Once in a lifetime….

popx5

Member
Jun 27, 2008
474
1,065
7000'
Name
Tom
Boat Name
Montauk
They say you may be lucky enough to have a “once in a lifetime dog”. I must say I am fortunate enough to have the pleasure of owning one. Casey is 12 1/2 years old. A few weeks ago I thought I was going to have to put him down. He wasn’t eating, was really lethargic and had a cough. What he did eat he would puke within the hour.

A few trips to the vet revealed a possible tumor on his spleen and kidney failure. I almost put him down 3 weeks ago before leaving for a Wisconsin archery WT hunt. Glad my wife talked me out of it. I really wanted to hunt him for the pheasant opener when I got back and get him “one last bird”

I’ve been in the IV for the last several days and he is a machine. Killed 4 roosters and missed one, along with a few wild flushes from my pup who has caused some errors and still learning without honoring Casey’s point. The joys of training a new dog.

I’ve heard it said upland hunters measure their lives by their dogs. Casey is my 6th gun dog. Everything he’s has ever done was to please me. By far the best dog I have ever had the pleasure of hunting over.

If my pup becomes half the dog he is I’ll be thrilled.

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wdlfbio

Once you go Cat, you never go back
Sep 15, 2008
10,311
11,086
Florida
Name
Good
Boat Name
2021 Allied WildCat 30
I lucked out with #1. Trained him through HRCH and MH. I’d rather watch him do his thing than actually shoot birds myself. I pretty much retired the shotgun when I retired him. His last “hunts” (shot a pigeon out of the barn and planted one other for him in the upland field) are only 2 of tons of memories he gave me.

His last bird and last prime ribeye. 10 years ago next May :(. He was 13.5.

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popx5

Member
Jun 27, 2008
474
1,065
7000'
Name
Tom
Boat Name
Montauk
Last bird… Tuesday morning Case pointed this rooster. He was running the dike 200 yards ahead of me in a hayfield. When he got 20 yards from the end of the field he turned right and locked up. Couple minutes later I got there and this rooster flushed. I hit him so hard it looked like a feather pillow exploded. Damn bird kept flying to the next field which was freshly cut a good 1/2 mile and landed. We went to the truck and drove over to the adjoining field and case locked up again on the wounded rooster.

Early this morning Case passed. He ate a good thanksgiving dinner with all the fixings, but I could tell he was near the end. At 12:30 this morning the finest dog I’ve ever seen died in my arms. RIP buddy….

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mark johnsen

Ichthus
Aug 1, 2015
426
291
redlands
Name
Mark
Boat Name
Blue J
So sorry for your loss Pop. Dogs become real members of our families...especially one so fine as Casey. I have read many of your posts over the years, here and on other forums. I know what a passion upland hunting with your dogs is for you. From what I have read in that time it seems you are a solid family man too. You have my respect! I believe we will see our beloved pets again one day because God is good. I pray for peace, comfort and healing for you and your family in this season. Treasure the memories and enjoy the next journey with the new pup! God bless, Mark
 
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popx5

Member
Jun 27, 2008
474
1,065
7000'
Name
Tom
Boat Name
Montauk
So Friday morning my original plan was to be back in the IV by 8:00 and continue looking for roosters. Instead, I was at the vets to drop off Case to be creamated. I arrived at the vets office at 0750 and could visualize case ready to run a field. All excited to get the “ hunt em up “ command. I always waited till 8:00 to let him loose. At 8:01 the receptionist unlocked the door. I hate when people are late. I’ve always buried or taken my dogs to a special place in the woods, marsh or desert after they died. I’m going to spread Casey’s ashes at various place I remember him doing something exceptional. A long retrieve on a cripple, tracking and cornering a crafty old rooster, pinning a covey of running chukar against a rock outcropping. So many bad ass memories.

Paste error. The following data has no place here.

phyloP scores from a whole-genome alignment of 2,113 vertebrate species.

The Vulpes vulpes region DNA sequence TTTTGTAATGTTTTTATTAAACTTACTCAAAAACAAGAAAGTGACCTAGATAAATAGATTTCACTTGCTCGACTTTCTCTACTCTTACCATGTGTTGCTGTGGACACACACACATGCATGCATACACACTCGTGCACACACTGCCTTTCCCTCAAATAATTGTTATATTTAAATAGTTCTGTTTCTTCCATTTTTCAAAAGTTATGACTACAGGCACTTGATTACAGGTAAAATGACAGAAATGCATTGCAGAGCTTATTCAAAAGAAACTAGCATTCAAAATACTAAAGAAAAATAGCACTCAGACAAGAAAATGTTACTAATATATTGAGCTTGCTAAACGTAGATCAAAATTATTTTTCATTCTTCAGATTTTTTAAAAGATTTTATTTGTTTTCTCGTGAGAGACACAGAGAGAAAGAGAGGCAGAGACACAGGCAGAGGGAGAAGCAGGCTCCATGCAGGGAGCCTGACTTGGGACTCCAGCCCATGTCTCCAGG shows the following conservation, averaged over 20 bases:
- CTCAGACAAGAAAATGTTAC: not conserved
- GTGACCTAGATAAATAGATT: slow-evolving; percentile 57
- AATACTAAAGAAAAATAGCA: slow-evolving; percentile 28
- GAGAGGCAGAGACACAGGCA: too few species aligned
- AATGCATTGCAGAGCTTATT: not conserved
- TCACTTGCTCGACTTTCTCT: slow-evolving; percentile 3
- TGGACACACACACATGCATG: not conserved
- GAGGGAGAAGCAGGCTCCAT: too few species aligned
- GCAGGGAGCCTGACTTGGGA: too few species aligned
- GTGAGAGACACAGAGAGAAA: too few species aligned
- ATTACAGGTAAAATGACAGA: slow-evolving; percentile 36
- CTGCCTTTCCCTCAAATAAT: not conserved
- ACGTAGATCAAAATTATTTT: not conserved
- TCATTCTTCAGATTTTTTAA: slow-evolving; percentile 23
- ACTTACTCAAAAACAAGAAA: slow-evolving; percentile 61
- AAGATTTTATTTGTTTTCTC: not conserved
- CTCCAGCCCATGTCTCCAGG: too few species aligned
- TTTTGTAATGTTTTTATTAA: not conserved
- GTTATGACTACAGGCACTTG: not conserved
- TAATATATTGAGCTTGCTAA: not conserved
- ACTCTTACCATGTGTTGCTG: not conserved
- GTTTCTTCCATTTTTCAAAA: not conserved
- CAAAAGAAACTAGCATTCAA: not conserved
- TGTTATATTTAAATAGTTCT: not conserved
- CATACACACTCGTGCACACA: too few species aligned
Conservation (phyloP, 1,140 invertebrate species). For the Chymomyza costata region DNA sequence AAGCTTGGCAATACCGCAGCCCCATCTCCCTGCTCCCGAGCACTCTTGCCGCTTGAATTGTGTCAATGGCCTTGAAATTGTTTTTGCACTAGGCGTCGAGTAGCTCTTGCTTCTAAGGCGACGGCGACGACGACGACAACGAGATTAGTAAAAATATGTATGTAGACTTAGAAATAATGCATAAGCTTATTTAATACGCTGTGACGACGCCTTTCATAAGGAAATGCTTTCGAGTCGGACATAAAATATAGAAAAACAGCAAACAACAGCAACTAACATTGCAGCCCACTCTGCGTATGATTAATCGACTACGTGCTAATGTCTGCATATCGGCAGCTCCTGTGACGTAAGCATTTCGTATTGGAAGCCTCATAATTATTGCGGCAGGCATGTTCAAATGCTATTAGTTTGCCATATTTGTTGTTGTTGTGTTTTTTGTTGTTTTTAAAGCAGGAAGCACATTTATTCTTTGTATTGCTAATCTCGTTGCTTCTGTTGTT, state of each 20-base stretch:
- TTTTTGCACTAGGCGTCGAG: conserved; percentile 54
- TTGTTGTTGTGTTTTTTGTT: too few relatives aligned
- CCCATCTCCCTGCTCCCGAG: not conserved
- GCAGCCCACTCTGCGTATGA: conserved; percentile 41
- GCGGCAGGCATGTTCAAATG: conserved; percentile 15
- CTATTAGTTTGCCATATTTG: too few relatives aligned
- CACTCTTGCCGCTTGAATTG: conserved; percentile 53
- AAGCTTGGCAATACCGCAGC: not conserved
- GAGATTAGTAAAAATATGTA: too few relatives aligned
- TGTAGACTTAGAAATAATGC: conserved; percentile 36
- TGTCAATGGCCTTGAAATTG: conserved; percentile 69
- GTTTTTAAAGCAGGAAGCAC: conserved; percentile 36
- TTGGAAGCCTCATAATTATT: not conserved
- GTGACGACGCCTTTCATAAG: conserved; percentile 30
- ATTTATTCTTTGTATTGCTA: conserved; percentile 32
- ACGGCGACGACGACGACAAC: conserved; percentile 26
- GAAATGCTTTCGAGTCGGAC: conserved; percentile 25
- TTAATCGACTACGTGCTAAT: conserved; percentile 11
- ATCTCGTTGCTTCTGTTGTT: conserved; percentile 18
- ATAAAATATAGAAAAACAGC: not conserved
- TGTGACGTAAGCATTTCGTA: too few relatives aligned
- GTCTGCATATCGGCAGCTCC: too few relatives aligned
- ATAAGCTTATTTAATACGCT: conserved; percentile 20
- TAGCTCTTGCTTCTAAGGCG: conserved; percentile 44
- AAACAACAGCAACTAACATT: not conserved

After dropping him off I went home to grab a few more things ant Otis, my pup.

Friday evening we entered the same field Case pointed his last rooster. Otis is having a ball. Pointing dickie birds and chasing butterflies. Honestly my mind is thinking of Case the whole time.

Otis is locked up for the 10th time, but this one’s different. He’s solid and his lips curled. I can tell he’s found a real one. He’s taking long deep breaths, soaking up the sweet scent.

As I approach, he slowly creeps. His head is high and his nose is pointed directly into the wind. We slowly walk side by side a good 40 yards, and a rooster explodes at our feet.

I shoot a Belgian Browning superposed superlight in .20 ga. It was my father’s. As I come to shoulder and slide the safety, it won’t release. It’s happened before and I’m pissed. At times, if the selector for the barrels is not all the way placed on the selected barrel, the safety won’t slide off.

The rooster gains his freedom, but Otis learned a great lesson. There’s more in a hayfield than dickie birds and butterflies.

The next few days, Otis finds and points many hens.

Today, he graduated kindergarten and entered the first grade…

The first field we entered, he goes on point a good 80-100 yards ahead of me. As I approach, I see the curled lip. He’s solid. A hen flushes and he breaks. A few seconds later he locks up again and as I approach, a rooster explodes. No safety failure this time and I crush his first rooster.

Ten minutes later, he locks up again. Another rooster.

We killed 2 roosters in 25 minutes.

It got really windy in the afternoon so I decided to work him on marking and retrieved dove. He did a great job.

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